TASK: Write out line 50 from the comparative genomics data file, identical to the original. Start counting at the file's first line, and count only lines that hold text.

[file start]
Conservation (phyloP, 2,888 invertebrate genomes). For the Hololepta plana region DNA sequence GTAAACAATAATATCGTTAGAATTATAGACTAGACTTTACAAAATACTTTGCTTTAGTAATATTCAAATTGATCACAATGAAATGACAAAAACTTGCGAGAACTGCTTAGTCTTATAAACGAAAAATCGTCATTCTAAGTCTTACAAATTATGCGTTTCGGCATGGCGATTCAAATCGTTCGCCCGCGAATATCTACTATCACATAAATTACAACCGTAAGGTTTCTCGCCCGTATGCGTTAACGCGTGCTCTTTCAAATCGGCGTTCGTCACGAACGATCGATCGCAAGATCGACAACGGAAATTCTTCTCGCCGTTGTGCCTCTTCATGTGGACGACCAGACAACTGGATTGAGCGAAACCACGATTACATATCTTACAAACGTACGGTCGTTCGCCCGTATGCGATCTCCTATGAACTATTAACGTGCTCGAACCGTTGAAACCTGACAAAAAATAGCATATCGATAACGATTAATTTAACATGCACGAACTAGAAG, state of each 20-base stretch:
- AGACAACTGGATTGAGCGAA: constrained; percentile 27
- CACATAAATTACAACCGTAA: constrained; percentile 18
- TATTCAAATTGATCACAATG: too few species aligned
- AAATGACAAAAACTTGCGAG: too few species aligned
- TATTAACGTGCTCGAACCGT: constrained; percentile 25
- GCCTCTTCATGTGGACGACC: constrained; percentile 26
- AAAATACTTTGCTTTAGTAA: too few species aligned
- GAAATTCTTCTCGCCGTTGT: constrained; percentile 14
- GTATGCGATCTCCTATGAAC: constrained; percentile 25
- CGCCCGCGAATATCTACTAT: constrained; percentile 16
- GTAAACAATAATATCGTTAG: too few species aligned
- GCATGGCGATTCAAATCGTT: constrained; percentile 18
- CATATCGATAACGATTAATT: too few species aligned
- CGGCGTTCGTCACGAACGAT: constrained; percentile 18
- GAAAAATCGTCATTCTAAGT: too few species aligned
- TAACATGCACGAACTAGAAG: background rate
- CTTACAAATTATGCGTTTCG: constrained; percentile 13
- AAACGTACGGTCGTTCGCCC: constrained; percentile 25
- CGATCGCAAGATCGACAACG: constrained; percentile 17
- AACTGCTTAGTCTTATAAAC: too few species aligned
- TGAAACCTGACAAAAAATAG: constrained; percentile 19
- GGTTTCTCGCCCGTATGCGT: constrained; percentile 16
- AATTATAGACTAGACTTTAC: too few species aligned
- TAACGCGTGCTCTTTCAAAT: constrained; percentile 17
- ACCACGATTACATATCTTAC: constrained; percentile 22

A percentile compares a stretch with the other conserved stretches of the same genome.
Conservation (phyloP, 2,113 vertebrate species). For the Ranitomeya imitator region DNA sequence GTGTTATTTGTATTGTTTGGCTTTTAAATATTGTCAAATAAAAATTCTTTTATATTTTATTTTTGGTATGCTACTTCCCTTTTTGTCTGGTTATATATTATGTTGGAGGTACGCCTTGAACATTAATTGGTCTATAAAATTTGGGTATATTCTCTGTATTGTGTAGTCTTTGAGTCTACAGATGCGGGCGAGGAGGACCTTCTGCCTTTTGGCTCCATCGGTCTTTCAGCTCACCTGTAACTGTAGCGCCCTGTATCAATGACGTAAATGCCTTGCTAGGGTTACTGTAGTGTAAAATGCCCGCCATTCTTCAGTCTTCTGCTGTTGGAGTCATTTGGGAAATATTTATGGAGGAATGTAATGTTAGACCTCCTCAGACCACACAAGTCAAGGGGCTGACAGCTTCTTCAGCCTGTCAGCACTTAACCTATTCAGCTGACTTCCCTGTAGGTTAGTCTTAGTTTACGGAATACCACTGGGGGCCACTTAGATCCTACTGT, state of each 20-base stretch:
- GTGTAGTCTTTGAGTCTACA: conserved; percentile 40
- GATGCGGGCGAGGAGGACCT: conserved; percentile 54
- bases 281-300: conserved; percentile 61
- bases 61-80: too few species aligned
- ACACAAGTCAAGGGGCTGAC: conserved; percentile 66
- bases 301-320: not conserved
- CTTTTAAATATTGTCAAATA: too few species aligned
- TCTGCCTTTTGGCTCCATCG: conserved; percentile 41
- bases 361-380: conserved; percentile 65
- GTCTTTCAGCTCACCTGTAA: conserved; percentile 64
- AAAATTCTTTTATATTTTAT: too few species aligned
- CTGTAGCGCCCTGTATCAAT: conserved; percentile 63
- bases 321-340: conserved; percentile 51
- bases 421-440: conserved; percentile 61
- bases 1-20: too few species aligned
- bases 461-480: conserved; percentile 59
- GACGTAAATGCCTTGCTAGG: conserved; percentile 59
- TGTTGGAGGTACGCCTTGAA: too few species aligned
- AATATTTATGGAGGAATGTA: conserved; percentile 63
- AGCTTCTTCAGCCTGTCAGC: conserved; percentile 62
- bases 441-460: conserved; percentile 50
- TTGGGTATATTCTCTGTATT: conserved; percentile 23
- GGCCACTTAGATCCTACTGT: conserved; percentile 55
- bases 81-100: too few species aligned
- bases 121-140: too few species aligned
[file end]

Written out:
- TTGGGTATATTCTCTGTATT: conserved; percentile 23